Morgan Hill Farm
Addison County, Vermont is known as the “Land of Milk and Honey” for its natural bounty and wealth, which is apparent to any visitor who’s spent even just a few hours amongst its lakes, forests, and fields. It is home to hundreds of dairy farms, a testament to the motto’s “milk,” which cover the land from the Champlain Valley east to the foothills of the Green Mountains. Here, in the small town of Bridport, is where Jerry and Cheryl Connor call home.
The Connors have cultivated the 600 acres of Morgan Hill Farm since 1968, when they purchased the property from Jerry’s parents, Leo and Barbara, just five years after the family relocated to Vermont from their home farm in Rhode Island. The historic property is named after its founder David Hill, who is most famous for owning the iconic Morgan horse Black Hawk, which he purchased in 1844.
Today the farm is home to 200 cattle, including 130 milk cows, of three different breeds: Holsteins, Jerseys, and the uncommon Lineback. Linebacks, derived from the Holstein breed, are known for their distinctive coloration, which includes a white stripe along the spine. “They’re a very muscular, beefy breed,” says Cheryl. “We love Linebacks for their uniqueness and for their milk production, which is somewhere between a Holstein and a Jersey.”
In addition to their successful dairy operation, which recently became fully organic in May 2012, the Connors decided to open their historic home – The Mountain View Inn – to visitors as a relaxing Bed & Breakfast. Guests can choose to spend their days on the porch enjoying views of the Champlain Valley and the Adirondack Mountains, or they can join Cheryl and Jerry as they milk the cows and feed the calves and chickens. Each morning, Cheryl serves a home-cooked organic breakfast that would outshine what is served at most gourmet restaurants. This includes her famous frittatas; made with farm fresh eggs and seasonal vegetables and herbs; as well as homemade butter; and her jellies and jams, which regularly win the blue ribbon at the annual Addison County Fair.
The Connors, proud members of Agri-Mark for more than 30years, decided to transition to organic as they saw the demand increase for natural products. “For us, organic equals less stress on the animals. Since we made the change, our cows have had less health problems, including less foot problems, and spend almost everyday in the pasture. You can see just how excited they are in the morning when it is time to head outside.”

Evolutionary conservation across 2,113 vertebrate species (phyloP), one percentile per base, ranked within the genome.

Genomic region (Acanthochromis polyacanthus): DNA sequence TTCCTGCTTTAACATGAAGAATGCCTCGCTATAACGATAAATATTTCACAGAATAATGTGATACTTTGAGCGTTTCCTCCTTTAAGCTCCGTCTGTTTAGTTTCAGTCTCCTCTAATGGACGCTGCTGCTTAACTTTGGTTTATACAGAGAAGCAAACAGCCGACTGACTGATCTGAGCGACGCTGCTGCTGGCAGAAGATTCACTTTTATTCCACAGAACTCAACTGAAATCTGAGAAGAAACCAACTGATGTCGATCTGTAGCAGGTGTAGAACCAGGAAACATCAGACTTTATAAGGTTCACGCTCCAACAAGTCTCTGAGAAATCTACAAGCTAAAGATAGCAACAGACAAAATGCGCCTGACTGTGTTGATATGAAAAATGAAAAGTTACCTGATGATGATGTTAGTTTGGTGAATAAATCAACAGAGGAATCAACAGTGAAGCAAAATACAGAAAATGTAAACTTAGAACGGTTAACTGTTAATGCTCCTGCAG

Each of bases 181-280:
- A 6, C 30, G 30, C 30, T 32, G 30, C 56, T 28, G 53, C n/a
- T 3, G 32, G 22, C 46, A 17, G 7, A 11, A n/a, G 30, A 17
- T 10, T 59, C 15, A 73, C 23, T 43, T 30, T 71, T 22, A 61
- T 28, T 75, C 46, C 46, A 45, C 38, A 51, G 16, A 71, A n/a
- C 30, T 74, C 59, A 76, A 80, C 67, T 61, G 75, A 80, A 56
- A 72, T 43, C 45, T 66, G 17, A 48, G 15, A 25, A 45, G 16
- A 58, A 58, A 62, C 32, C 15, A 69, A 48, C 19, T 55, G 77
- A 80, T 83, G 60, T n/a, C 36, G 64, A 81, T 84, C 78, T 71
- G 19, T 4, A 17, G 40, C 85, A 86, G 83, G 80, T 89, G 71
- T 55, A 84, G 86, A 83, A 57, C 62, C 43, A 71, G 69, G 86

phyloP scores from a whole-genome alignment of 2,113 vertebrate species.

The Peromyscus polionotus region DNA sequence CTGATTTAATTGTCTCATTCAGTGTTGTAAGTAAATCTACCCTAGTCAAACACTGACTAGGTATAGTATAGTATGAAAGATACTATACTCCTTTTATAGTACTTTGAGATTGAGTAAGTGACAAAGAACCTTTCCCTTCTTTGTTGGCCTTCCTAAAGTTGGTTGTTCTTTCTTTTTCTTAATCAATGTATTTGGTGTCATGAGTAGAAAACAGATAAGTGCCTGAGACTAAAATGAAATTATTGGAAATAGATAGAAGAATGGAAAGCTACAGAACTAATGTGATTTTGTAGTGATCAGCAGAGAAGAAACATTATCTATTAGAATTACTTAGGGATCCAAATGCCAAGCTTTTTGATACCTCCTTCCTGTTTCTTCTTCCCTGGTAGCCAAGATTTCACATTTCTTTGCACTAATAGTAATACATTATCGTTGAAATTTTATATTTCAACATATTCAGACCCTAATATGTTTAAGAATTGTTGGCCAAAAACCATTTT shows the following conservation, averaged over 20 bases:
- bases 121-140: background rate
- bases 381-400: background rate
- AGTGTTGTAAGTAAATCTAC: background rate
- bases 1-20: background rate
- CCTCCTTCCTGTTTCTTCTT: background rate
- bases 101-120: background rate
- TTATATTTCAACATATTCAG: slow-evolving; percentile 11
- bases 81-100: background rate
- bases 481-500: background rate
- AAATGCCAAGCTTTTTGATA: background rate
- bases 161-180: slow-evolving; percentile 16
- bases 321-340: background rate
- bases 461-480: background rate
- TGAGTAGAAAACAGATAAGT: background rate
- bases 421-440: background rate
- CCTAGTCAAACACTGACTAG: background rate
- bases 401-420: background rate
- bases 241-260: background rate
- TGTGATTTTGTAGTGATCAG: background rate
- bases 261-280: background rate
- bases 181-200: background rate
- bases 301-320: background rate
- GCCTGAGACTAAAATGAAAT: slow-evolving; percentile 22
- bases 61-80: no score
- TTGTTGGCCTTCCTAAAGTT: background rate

When Cheryl isn’t working on the farm, or teaching classes on the intricacies of Oxford Punch Needle rug making technique, she is working with the Addison County Farm Workers Coalition, a group she started in 2003. The organization brings together volunteers from many different backgrounds and careers to serve the needs of dairy farm workers. Cheryl formed the coalition after Jerry was injured in a farm accident, and they needed to hire extra labor. “When I started looking for migrant workers, who make up the bulk of dairy farm workers, I learned how they were in desperate need of essential services like health care, or even transportation to the grocery store. That’s when I started to pull together a network of volunteers to help get them medical care and provide whatever additional assistance we can so they can make ends meet.” Cheryl is also a member of the board of directors of the Addison County Farm Bureau. She was named its Woman of the Year in 2012.
Jerry and Cheryl handle most of the labor on the farm with the help of a few employees. Their granddaughter Ali wants to become a dairy farmer, and will start working for them after graduation this summer. Jerry and Cheryl have two children, Jennifer and Rebecca, who are both married to local guys, and live just down the road. Their grandson Hunter is joining the Air Force this year.
The Connors are in the process of opening a farm stand, where they’ll sell Cheryl’s jams and jellies, along with the farm’s organic eggs, and her handmade rugs. The couple also hopes to open a small historic museum one day to display Jerry’s collection of more than 40 antique tractors.
Try one of the Connor family’s favorite recipes – Hash Brown Casserole. They regularly share this taste dish with their guests!
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